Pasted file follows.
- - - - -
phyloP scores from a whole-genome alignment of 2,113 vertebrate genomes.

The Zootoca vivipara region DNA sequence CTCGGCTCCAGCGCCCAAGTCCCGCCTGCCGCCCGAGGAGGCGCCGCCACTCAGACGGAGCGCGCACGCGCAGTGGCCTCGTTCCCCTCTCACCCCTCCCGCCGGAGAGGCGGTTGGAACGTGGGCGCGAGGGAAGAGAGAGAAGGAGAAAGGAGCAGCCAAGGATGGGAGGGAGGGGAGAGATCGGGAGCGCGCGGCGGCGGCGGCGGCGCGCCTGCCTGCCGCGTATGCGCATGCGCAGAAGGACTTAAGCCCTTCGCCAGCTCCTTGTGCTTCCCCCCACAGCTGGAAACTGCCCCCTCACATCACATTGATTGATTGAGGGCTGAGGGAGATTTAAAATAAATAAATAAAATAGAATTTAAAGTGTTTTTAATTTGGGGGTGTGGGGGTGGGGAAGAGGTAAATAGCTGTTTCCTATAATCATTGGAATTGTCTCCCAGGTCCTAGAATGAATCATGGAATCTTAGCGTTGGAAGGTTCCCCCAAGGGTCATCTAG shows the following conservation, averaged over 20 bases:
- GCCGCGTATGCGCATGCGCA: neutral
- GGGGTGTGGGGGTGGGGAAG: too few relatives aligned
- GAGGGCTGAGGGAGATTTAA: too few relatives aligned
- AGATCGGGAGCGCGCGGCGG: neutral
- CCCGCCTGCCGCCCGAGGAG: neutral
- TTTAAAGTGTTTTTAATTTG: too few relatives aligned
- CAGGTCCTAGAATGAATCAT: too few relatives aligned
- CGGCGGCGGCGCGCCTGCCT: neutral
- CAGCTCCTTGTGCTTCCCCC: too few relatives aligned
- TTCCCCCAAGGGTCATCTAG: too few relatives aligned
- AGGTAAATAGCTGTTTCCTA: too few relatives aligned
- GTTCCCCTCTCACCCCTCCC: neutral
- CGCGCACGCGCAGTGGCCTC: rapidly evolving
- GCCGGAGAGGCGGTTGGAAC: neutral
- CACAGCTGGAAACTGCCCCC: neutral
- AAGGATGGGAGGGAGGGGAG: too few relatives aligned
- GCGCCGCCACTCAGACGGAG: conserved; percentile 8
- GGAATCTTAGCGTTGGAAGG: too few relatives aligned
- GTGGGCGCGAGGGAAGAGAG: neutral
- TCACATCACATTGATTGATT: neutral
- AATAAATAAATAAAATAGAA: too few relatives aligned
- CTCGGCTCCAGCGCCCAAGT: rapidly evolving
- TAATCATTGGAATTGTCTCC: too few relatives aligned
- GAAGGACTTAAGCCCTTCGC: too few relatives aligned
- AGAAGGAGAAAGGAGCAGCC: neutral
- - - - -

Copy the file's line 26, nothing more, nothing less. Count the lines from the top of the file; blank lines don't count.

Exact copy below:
- GAAGGACTTAAGCCCTTCGC: too few relatives aligned